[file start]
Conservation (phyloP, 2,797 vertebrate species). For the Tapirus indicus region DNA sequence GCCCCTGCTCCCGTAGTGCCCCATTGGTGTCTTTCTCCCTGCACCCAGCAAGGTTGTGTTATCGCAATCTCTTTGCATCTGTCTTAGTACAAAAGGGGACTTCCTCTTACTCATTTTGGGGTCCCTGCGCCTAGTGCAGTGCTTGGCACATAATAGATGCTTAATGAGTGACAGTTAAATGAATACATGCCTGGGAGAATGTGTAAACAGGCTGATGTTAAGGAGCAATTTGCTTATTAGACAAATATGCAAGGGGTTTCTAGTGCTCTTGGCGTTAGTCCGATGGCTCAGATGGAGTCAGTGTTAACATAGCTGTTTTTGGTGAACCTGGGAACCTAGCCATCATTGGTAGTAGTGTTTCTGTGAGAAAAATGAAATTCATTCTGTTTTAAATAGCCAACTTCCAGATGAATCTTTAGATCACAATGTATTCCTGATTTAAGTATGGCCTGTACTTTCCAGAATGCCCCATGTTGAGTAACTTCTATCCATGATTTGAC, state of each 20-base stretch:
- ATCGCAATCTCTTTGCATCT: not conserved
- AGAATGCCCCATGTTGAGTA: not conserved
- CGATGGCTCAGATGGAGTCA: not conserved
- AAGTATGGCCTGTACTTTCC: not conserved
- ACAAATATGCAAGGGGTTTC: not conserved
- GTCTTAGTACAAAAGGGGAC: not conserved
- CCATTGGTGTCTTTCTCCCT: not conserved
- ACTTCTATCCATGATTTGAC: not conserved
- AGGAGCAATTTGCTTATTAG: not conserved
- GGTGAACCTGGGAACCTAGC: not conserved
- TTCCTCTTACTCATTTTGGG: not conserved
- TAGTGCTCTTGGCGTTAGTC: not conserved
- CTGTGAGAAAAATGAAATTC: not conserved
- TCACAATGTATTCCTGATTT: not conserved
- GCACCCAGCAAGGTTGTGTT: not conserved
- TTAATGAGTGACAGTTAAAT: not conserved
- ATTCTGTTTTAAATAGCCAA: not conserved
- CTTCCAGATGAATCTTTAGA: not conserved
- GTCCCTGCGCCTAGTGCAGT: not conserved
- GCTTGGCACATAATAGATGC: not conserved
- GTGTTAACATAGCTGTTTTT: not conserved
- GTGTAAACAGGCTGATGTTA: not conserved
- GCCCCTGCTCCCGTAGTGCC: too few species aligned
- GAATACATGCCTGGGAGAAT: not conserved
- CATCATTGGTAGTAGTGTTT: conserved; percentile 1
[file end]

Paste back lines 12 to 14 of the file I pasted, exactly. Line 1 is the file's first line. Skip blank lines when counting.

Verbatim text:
- TTCCTCTTACTCATTTTGGG: not conserved
- TAGTGCTCTTGGCGTTAGTC: not conserved
- CTGTGAGAAAAATGAAATTC: not conserved